Wednesday, Sep 17, 2003
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By Our Special Correspondent
Speaking at the launch of the `TB Free campaign' by Resource Group for Education and Advocacy for Community Health here, he said the project was financed by the Canadian International Development Agency with technical assistance from the World Health Organisation.
Mr.Gupta said it was established that public-private participation contributed substantially to the overall increase in case detection, patients treated had an acceptable treatment outcome and PPM-DOTS (Directly Observed Treatment Short course) was affordable and cost-effective in improving control of the disease. India accounted for nearly one-third of the global tuberculosis burden. As tuberculosis, a major silent killer, affected the poor more, its control would be one of the most effective-anti-poverty programmes.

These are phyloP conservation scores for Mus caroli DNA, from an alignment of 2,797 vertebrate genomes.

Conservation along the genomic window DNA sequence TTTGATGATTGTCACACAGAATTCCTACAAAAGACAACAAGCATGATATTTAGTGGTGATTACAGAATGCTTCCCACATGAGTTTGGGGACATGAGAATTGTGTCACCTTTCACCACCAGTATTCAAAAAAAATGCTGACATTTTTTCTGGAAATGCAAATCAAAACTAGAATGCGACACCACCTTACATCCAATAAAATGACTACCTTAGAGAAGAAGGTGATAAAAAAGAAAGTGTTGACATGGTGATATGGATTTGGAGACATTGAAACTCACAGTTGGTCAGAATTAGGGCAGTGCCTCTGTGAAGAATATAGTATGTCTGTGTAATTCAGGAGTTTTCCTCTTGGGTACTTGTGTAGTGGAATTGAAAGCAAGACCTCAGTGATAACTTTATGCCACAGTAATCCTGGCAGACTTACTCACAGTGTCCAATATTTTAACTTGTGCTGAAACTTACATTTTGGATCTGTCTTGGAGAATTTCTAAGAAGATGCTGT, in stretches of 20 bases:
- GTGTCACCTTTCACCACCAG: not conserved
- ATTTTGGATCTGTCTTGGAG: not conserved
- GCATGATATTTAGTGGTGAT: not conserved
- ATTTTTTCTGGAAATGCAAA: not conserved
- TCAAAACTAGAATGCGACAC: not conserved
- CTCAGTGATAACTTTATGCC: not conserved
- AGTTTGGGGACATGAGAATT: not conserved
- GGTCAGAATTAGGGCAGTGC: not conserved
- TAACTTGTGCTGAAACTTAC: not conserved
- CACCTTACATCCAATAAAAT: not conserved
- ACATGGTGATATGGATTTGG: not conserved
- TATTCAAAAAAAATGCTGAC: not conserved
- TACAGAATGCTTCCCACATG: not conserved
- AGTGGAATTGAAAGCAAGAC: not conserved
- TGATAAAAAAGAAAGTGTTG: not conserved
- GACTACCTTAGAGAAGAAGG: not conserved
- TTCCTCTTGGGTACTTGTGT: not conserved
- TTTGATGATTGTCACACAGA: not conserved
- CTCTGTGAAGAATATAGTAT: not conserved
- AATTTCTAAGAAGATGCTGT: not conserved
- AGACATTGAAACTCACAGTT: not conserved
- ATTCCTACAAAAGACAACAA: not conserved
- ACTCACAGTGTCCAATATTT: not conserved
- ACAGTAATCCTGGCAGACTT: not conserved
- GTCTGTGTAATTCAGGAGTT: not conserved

He presented a cheque for Rs.20 lakhs, given by Global Fund for AIDS, TB and Malaria (GFATM), to the Director-Projects, REACH, Nalini Krishnan.
The State Health Secretary, Girija Vaithyanathan, said the private sector played a major part in curative services.
The REACH president, M.S.Swaminathan, said linkage between nutrition and healthcare in the country should be more effective.
Dr. Nalini Krishnan said there was tremendous potential for the private sector to tackle tuberculosis. She said REACH recruited 111 private practitioners, who treated 1,178 patients with the assistance of its ACT project (Advocacy for Control of Tuberculosis). Six major hospitals in the city tied up with the organisation. Nearly 200 community volunteers supported patients by being DOTS providers. Plans were afoot to rope in the Indian Medical Association.
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